Which of these two views do you agree with more -- the first statement or the second statement?
The first statement is essentially the argument for Proposition 34, death penalty repeal, on last year's California ballot.  The second is the "mend it, don't end it" position.

Changing v. Stable Views on Issues

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Gallup Editor-in-Chief Frank Newport has this brief video on how the public's views change drastically on some issues and very little on others. Of all the issues Gallup polls on, Newport chooses the death penalty as the example of an issue with very stable polling results.  The "yes" answer to Gallup's basic question was 59% in 1939, 63% last December.  Interracial marriage, in contrast, has gone from near-unanimous rejection to overwhelming approval in about half a century.

The anti-DP propaganda machine wants you to think that public support for the death penalty is collapsing.  The people who poll as a profession don't think so.

As I have explained previously, Gallup's basic question understates actual support for the death penalty.  It is useful for examining long-term trends, though, simply because of the length of time Gallup has been asking it.

Campaigning on a Platform of Legalizing Pot

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One of the Democratic candidates for Mayor of New York City, Comptroller John C. Liu, has proposed legalizing pot. The Washington Post story is here.  Prof. Doug Berman had this to say about it:

I think this story is notable and significant not only because a notable NYC politician is making a public case for marijuana legalization, but also because it seems likely to get this mayoral candidate a lot more media attention in the weeks and months ahead. And if this pot legalization advocacy not only improves Liu's media hits, but also his overall standing in the mayoral [polls], lots of other politician are sure to take note.

OK, that's cool.  So let's take a look at Mr. Liu's polling these days.

Polls and Question Wording

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Lydia Saad of Gallup reports on a poll that is as interesting for polling methodology as it is for the underlying question.  How would you answer these two questions?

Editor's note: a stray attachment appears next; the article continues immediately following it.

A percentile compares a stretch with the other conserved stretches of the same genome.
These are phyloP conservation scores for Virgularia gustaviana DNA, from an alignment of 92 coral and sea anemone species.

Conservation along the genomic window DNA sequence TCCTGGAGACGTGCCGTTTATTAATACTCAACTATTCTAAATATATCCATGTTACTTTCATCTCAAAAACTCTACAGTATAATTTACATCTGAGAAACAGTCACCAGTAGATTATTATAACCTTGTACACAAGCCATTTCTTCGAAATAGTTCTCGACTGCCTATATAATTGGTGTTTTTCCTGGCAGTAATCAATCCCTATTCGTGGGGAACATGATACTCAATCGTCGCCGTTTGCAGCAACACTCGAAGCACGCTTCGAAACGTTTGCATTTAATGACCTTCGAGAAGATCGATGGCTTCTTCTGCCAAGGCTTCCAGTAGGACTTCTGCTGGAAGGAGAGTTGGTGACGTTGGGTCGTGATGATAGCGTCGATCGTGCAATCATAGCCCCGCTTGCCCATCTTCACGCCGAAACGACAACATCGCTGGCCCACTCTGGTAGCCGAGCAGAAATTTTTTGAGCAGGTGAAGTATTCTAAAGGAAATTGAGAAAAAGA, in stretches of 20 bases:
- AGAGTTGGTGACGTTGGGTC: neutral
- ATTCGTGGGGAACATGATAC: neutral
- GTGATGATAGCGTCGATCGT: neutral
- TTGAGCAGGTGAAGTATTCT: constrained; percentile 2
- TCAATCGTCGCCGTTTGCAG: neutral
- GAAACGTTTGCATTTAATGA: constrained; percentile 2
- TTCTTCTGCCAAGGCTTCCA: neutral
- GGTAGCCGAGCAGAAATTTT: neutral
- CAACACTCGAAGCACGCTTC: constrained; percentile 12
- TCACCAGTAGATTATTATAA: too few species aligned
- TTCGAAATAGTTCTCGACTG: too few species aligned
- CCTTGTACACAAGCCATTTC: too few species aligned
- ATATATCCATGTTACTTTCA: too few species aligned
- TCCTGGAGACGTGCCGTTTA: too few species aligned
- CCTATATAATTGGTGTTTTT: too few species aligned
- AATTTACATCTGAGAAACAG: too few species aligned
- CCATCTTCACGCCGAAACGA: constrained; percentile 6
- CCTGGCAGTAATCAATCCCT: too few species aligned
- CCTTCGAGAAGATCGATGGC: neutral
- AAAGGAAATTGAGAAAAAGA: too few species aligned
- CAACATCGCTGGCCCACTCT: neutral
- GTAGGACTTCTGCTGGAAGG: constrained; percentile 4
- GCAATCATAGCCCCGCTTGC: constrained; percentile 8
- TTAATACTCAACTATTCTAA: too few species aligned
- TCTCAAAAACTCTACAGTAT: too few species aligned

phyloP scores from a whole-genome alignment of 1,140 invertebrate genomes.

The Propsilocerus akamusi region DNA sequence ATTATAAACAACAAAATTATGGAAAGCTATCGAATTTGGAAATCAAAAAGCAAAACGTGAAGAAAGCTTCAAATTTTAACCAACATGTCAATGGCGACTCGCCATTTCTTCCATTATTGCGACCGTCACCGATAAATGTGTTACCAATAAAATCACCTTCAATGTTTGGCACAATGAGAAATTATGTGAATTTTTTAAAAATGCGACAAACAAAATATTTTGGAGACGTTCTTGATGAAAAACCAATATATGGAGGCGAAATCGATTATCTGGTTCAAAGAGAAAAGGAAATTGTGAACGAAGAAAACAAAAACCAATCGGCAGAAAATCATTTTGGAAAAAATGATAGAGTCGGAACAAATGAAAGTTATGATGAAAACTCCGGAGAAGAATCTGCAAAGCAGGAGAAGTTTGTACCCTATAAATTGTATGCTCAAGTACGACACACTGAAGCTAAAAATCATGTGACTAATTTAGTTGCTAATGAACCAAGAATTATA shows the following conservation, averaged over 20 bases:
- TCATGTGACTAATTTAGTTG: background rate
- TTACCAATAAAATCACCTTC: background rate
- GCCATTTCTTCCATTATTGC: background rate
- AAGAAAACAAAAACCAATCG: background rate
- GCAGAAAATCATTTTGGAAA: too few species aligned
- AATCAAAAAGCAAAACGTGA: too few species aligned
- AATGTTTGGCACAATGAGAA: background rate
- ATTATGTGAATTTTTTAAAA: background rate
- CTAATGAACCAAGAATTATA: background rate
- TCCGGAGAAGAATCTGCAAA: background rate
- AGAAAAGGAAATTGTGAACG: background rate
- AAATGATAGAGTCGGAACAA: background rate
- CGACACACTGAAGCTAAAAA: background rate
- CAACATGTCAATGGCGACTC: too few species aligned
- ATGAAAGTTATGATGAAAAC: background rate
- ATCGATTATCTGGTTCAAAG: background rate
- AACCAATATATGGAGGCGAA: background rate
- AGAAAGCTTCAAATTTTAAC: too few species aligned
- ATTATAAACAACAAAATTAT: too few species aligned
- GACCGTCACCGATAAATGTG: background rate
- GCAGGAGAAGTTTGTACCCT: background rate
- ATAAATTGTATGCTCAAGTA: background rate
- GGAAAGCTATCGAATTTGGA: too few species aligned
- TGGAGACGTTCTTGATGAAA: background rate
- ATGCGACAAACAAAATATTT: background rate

A:  When a person has a disease that cannot be cured, do you think doctors should be allowed by law to end the patient's life by some painless means if the patient and his or her family request it?

B.  When a person has a disease that cannot be cured and is living in severe pain, do you think doctors should or should not be allowed by law to assist the patient to commit suicide if the patient requests it?
Substantially the same question, right?  The two questions should produce the same result, right?

Dope, Death and Spin

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You have to marvel at how liberals package criminal law issues.  They love dope, so that, according to Time magazine, is the wave of the future.  They detest the death penalty, so that is on the way to history's dustbin. 

Ah, yes, but there's a catch.  

Who's Winning the Death Penalty Debate?

Reader Federalist notes in a comment that, while abolitionists do indeed lie in the death penalty debate, they're winning.

I can see why he's worried.  On the whole, however, abolitionism is not winning.

The best evidence of this is the defeat of Prop 34 in California five months ago.  It lost by close to a half million votes, at the same time Californians were overwhelmingly choosing to loosen their three-strikes law (by over four and a half million votes) and re-elect President Obama (by over three million votes).  When voters in our largest and one of our most liberal states choose the death penalty over LWOP, and do so on the same day they are otherwise massively choosing two distinctly liberal outcomes, it's just very, very hard to make the case that abolitionism is winning.  When it's losing in California, it's losing period.

I explained the ramifications of the Prop 34 vote at some length here, but there is yet more evidence that our side is doing better than the opposition.  Five items in particular should be noted.

How Not to Word Poll Questions

An outfit called Public Policy Polling has an exemplar of how not to do a poll.  The questions in this North Carolina poll are intentionally loaded to produce an anti-death-penalty result.  Surprise, surprise, surprise, as Carolinian Gomer Pyle used to say, they get the result they wanted.
Aaron Davis and Peyton Craighill report in the WaPo on a poll showing that Marylanders oppose repeal of the death penalty by 60-36. The poll results are here.

When the poll asked the question most polls have asked, "do you favor or oppose the death penalty for people convicted of murder?" the result was 54-41.  However, when they asked the same people the actual question to be decided, "Which view is closer to your own, that Maryland law should allow for the death penalty or should the death penalty be abolished and replaced with life in prison with no chance of parole?" the result was 60-36.